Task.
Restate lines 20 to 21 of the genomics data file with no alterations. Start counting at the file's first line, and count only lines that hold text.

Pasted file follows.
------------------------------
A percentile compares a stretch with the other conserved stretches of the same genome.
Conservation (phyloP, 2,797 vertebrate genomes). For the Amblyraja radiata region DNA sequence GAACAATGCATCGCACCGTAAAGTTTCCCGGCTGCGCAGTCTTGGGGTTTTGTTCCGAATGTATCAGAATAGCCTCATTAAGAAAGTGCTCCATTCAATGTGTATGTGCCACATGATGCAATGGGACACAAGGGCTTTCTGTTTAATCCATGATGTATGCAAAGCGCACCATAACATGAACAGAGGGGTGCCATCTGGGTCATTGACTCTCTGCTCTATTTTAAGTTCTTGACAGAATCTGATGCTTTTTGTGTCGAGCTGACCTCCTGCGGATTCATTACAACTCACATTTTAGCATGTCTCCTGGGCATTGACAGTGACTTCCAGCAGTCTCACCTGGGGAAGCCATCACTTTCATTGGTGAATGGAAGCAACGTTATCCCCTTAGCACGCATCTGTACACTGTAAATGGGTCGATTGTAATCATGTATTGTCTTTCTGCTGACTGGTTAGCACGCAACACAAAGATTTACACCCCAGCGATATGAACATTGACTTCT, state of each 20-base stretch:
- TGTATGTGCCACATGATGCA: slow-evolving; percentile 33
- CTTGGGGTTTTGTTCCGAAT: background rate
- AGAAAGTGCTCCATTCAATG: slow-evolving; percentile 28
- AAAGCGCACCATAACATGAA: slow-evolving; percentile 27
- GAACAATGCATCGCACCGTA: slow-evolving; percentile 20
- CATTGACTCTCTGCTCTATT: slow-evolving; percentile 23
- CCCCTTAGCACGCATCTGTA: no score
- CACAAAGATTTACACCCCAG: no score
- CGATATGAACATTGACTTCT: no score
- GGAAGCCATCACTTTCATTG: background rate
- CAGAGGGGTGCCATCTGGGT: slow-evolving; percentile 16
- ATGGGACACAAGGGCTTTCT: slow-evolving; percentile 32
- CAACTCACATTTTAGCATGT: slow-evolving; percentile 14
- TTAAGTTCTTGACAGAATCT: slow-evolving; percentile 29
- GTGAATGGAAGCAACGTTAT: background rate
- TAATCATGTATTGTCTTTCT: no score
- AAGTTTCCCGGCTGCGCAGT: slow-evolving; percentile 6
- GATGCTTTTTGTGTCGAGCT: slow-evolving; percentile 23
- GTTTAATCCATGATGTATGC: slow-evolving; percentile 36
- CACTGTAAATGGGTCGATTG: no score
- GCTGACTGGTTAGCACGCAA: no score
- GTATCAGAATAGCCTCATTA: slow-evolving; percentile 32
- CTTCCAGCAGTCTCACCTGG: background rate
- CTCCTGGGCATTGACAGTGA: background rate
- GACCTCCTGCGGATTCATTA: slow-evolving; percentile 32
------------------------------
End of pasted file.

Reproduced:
- GATGCTTTTTGTGTCGAGCT: slow-evolving; percentile 23
- GTTTAATCCATGATGTATGC: slow-evolving; percentile 36